This is a good idea but can really be improved upon to go to unlimited depths theoretically. All one needs is an electrolyzer to convert water to oxygen and hydrogen. This would provide the necessary pressure inside the housing to resist outside pressure. Take a look at this electrolyzer available from

AT $180 for a 5-pack we are talking about $36 per piece. Of course, you need a source of pure water and a cheap reverse osmosis membrane can do that.

You could go to any depth you wanted since nitrogen, oxygen and hydrogen will never liquefy. The critical temperature for these gases is way below 0.

When you are coming up, you would need to let off gases, like a pressure cooker does. Perhaps a simple valve like one of these will do.

Pressure Relief Valve with G 3/4" pipe thread. ABS Pressure Relief valve with G3/4" thread. A low profile relief valve opening when a predetermined pressure is reached. Nominal opening pressure 0.07 Bar.

This valve (at less than $10 a pop) could also be used as the water intake valve for the electrolyzer.

So if power was provided by a long neutral bouyancy tether and the ROV did not descend too fast, it should be able to go to any depth necessary. I guess the only caveat is that there should be no spark inside the housing.


PS. You probably need a differential pressure sensor to control this system.


Wouldn’t it be simplest to put a small CO2 cartridge inside the housing?

And have a mechanical differential pressure sensor use this to equalize the pressure.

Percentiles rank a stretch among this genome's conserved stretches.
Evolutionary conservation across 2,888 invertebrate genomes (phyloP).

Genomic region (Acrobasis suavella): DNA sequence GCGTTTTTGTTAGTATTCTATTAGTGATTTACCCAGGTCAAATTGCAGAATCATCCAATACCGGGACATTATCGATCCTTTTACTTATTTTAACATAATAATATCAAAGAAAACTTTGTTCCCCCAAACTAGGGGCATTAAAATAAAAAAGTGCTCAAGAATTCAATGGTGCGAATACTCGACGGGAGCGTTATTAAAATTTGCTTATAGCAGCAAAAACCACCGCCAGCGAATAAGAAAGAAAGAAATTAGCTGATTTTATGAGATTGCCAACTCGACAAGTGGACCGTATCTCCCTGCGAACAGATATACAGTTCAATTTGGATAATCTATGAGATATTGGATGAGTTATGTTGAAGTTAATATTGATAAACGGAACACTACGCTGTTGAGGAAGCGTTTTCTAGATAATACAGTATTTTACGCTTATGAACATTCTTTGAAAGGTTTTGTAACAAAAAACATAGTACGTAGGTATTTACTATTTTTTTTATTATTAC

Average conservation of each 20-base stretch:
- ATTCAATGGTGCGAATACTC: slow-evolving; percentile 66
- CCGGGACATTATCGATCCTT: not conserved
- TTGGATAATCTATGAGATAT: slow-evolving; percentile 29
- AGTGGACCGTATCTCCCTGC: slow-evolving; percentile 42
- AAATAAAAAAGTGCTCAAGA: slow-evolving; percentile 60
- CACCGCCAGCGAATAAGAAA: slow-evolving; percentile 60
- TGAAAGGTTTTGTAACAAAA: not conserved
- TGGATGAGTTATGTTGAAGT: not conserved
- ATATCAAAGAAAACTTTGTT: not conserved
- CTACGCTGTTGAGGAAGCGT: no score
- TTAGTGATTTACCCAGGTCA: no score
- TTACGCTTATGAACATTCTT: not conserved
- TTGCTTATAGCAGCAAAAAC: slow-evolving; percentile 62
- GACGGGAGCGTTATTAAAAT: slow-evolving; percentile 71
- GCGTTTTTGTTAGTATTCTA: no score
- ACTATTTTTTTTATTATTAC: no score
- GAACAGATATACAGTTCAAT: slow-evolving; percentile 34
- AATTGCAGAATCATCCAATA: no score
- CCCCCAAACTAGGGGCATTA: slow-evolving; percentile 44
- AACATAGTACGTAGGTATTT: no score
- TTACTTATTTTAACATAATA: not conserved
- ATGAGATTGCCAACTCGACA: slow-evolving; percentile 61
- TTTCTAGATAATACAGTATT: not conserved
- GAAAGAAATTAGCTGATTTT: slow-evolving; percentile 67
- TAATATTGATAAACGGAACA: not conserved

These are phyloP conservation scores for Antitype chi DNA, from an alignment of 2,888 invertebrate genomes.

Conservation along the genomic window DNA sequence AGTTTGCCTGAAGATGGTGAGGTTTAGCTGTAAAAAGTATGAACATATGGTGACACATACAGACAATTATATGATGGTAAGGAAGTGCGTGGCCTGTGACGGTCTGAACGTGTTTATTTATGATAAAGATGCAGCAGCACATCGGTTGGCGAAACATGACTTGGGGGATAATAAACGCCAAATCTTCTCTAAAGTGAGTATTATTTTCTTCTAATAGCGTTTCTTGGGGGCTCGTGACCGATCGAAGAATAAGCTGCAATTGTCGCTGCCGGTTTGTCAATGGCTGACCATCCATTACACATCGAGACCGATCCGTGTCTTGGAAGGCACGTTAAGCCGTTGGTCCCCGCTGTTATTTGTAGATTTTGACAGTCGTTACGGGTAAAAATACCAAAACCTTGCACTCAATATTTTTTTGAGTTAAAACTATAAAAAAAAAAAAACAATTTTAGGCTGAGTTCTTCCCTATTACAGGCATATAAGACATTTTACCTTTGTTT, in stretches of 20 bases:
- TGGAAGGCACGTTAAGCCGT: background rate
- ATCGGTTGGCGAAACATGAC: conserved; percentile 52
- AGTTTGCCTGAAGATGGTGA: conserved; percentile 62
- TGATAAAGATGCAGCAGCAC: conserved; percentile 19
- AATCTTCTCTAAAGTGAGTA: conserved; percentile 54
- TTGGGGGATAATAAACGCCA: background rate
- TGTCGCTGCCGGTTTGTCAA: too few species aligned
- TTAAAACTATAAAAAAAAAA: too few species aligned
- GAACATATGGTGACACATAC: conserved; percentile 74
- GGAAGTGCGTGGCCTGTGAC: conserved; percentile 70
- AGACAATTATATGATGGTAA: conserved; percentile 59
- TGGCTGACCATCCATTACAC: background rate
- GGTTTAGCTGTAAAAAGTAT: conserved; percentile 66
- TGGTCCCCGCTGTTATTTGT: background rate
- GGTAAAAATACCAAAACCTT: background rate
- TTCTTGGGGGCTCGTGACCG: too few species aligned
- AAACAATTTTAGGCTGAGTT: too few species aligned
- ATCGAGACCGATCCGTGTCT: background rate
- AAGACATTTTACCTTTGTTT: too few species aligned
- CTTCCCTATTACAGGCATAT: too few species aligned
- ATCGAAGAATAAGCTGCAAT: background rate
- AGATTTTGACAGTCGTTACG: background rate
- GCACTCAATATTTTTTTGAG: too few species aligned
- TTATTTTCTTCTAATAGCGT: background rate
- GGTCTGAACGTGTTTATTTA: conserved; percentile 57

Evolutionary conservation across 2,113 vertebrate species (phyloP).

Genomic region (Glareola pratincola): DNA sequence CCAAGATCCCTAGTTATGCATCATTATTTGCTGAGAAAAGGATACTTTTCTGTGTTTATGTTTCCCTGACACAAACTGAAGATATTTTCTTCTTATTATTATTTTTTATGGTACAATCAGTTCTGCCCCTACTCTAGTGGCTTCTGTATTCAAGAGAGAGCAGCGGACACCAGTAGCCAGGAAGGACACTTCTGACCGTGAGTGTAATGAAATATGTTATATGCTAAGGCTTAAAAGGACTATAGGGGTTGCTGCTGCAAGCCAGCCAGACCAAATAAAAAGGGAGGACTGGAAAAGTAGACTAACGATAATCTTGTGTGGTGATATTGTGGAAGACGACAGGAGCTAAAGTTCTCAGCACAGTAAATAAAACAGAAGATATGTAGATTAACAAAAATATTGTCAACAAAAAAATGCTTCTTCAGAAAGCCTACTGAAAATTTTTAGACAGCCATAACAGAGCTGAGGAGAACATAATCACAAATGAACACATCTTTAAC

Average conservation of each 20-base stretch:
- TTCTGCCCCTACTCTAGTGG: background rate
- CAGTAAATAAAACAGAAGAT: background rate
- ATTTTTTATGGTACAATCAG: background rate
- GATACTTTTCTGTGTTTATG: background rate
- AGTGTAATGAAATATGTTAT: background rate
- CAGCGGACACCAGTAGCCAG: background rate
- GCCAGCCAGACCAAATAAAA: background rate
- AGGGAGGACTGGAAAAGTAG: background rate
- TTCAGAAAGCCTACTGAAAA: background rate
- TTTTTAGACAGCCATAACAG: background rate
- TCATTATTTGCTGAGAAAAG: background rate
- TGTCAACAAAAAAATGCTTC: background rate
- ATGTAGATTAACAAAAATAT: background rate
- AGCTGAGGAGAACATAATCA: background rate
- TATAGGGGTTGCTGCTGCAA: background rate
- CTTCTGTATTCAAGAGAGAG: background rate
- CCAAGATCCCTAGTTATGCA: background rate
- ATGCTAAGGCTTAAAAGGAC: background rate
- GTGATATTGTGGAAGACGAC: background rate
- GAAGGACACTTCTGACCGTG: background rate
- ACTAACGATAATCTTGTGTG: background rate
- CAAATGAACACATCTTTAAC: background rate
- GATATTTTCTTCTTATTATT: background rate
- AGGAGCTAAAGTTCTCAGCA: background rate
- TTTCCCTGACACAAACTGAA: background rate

You could do that. But below 31C and, I believe, 2,500 feet of water, the CO2 would liquefy and the ROV may not survive. Even then, a great improvement in depth.



whilst theoretically all correct, pls BEWARE OF HIGH PRESSURE GAS FILLED EQUIPMENT. You do not want to be around it when the ROV comes back to the surface and the overpressure valves did not release the pressure correctly. It might disintegrate very very fast and unlike an underwater implosion, this time it will be an explosion. :-) Gas expansion has a little trickier behaviour as liquids... :-)

Better solution is to do what James Cameron did for his National Geographic live feed from the bottom of the titanic. (all available on youtube). Whilst he was sitting in the MIR1(2) deepsea underwater vehicle outside of the titanic, he used two remote ROV's (designed by his brother) that where only slightly bigger than the openrov's to fly right inside. His ROV's where oil filled. Only problem here, you need a lot of x ray to identify all electronic components to see if they have any air bubbles and are cabable of the pressure. (I guess that is the reason they where so expensive. I hears somewhere that they had cost a lot of $$) He used fibre optic cable that reeled out from the rov and had an autoattach function back to the base on the MIR. Meaning he could fly through the wreck and didnt have to come back out where he went in... just go back to base, have the manipulator cut the small fibre optic cable and reconnect.... and ready for next flythrough...(still aways away, but Im working on that technique....).

As for "normal" depth rating I would always go for standard housing. There is actually a quite amusing video on youtube where a guy has posted his DIY ROV project with a depth rating of 2.000m. (search for sv seeker and rov)